Bob Englehart sets the tone for today's holiday, where, if there's anything at all for labor to celebrate, it's that a few others have also picked up on an emerging "Hey, wait a minute ..." in the national mood.
Jeff Stahler has a similar take, which reminds me of the exchange each Father's Day and Mother's Day, "When is Kid's Day?" which is answered by "Every day is Kid's Day."
Every day is Boss's Day, and we'll make them wealthier even on Labor Day.
Of course, we'll buy lots of hot dogs and beer, and, after all, a Labor Day without Coors is like the Fourth of July without tea and crumpets.
But more than that, in the shift from serving stakeholders to serving shareholders, we have also agreed to take the "holiday" out of our holidays.
The most vomitous example, of course, is calling in retail workers on Thanksgiving so chain stores can sell more stuff to other workers in their midnight sales, but that's only part of how we have slowly given back not just the day off but the healthy and family-friendly nation-building concept of community that once surrounded our holidays.
And yet, as Joel Pett observes, we continue to support those who refuse to support us.
And, as Wiley Miller observes, we dwell in the world of Milo Minderbinder's syndicate, where, yes, they may trade away our morphine and our parachutes, but, hey, everybody has a share and it's all for the common good.
Well, you don't know what you've got 'til it's gone, and not everyone even knows it then. There are always, always those who dwell in hopes of someday being in a position to exploit others and want to preserve the system against that eventuality.
They are the modern equivalent of the black overseers of the antebellum South, dutifully serving those whom they think do not despise them. The most pathetic thing about Vidkun Quisling was that he was less an evil genius than a man of Ralph Kramdenesque judgement and dreams.
On the lowest rung, the pawns in this game are innocent of any evil intent at all, optimistically buying scratch tickets in order to jump the line into wealth.
I saw a meme on Facebook that said playing the lottery in hopes of getting rich is like committing suicide by flying on commercial airlines.
Related to the promise of winning big in the lottery is one of the themes put forth in our history books, that America is the Land of Opportunity where hard work will pay off in success every time. Marx famously declared religion the opiate of the masses, and Joe Hill would agree that promising people pie in the sky when they die is a lie.
You can't succeed without hard work, but that's not all it takes and a lot of hard work leads but to the grave.
While it may or may not be true that the first group of Jamestown settlers were slackers who expected it to come easily, you certainly can't blame lack of effort for the Pilgrims and Puritans who died in the early days of their colonies, or any of the millions of others in our history who have perished in tenements and in prairie cabins or simply in the drab sorrow of unfulfilled, unrealistic suburban dreams.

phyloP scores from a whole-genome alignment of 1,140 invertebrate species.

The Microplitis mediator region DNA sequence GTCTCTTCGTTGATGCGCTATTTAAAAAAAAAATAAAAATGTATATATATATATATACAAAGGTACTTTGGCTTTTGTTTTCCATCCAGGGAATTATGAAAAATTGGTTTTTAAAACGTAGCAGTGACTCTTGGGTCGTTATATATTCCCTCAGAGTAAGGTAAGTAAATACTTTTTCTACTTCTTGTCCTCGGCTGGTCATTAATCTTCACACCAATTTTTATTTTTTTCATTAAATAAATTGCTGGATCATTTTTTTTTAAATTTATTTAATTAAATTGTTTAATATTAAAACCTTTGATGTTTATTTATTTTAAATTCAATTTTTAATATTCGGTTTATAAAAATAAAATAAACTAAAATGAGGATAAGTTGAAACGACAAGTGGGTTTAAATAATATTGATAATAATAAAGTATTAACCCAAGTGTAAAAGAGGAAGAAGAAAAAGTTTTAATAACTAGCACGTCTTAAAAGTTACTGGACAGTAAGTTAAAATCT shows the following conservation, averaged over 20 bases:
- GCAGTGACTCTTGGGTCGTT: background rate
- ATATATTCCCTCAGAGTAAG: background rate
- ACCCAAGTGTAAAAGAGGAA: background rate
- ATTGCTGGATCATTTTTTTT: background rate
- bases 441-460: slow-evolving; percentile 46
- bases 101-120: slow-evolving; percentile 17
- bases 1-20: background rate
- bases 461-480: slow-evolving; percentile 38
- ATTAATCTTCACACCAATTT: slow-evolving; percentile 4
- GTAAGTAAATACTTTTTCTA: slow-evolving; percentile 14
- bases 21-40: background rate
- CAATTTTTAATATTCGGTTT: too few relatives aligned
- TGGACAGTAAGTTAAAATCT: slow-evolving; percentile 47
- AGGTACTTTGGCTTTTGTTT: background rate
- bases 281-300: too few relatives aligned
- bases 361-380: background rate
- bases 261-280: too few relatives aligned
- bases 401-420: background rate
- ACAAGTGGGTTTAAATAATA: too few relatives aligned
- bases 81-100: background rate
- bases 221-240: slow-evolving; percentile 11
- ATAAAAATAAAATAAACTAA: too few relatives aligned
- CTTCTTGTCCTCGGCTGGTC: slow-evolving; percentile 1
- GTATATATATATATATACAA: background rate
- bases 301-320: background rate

I'm not anti-capitalist, but I am anti-exploitationist, and we need to bear in mind that it was not the miners who struck it rich in California or the Klondike, but the people who sold them their tools and supplies and their wildly improbable dreams of wealth.
Selling the tools and supplies was not, in and of itself, exploitation, depending on the mark-up. But selling the dream?
Well, it's like saying that there's no harm in setting a mouse trap, but it's cruel to smear the trigger with peanut butter.
Retail is always going to intersect well with Labor Day, but today's happens to also coincide with this heartbreaking New York Times piece about just that class of workers, right down to this bit of synchronicity: Cooper has decided to go back to college and escape the trap, while, in the real world ...
Newly off public assistance, she was just a few credits shy of an associate degree in business and talked of getting a master’s degree as some of her co-workers were. Her take-home pay rarely topped $400 to $500 every two weeks; since starting in November, she had set aside $900 toward a car — her next step toward stability and independence for herself and her 4-year-old son, Gavin.
But Ms. Navarro’s fluctuating hours, combined with her limited resources, had also turned their lives into a chronic crisis over the clock. She rarely learned her schedule more than three days before the start of a workweek, plunging her into urgent logistical puzzles over who would watch the boy. ... Ms. Navarro’s degree was on indefinite pause because her shifting hours left her unable to commit to classes. She needed to work all she could, sometimes counting on dimes from the tip jar to make the bus fare home. If she dared ask for more stable hours, she feared, she would get fewer work hours over all.
You don't have to be Mulder and Scully to find the truth, because it is not just "out there" but all over the place.
You simply have to care enough to look.
And to think, and to educate yourself on the possibilities.
And to hope that the pre-settlement shenanigans around the Market Basket walkout/boycott have not so burdened Artie-T with debt that he won't be able to maintain the promise of that inspiring outcome, because wouldn't it be cool if it could happen again and again and again?
Ceci n'est pas une dessin animé
(It's a poster by Ricardo Levins Morales.)
Now, here's your holiday-themed moment of zen:
(Whole thing is available streaming on Netflix and probably other places)
Update: In all fairness, I was not aware until tonight's PBS Newshour that Starbucks had moved quickly to change the scheduling system described in the NYTimes article. That's only one of many, but it's at least one.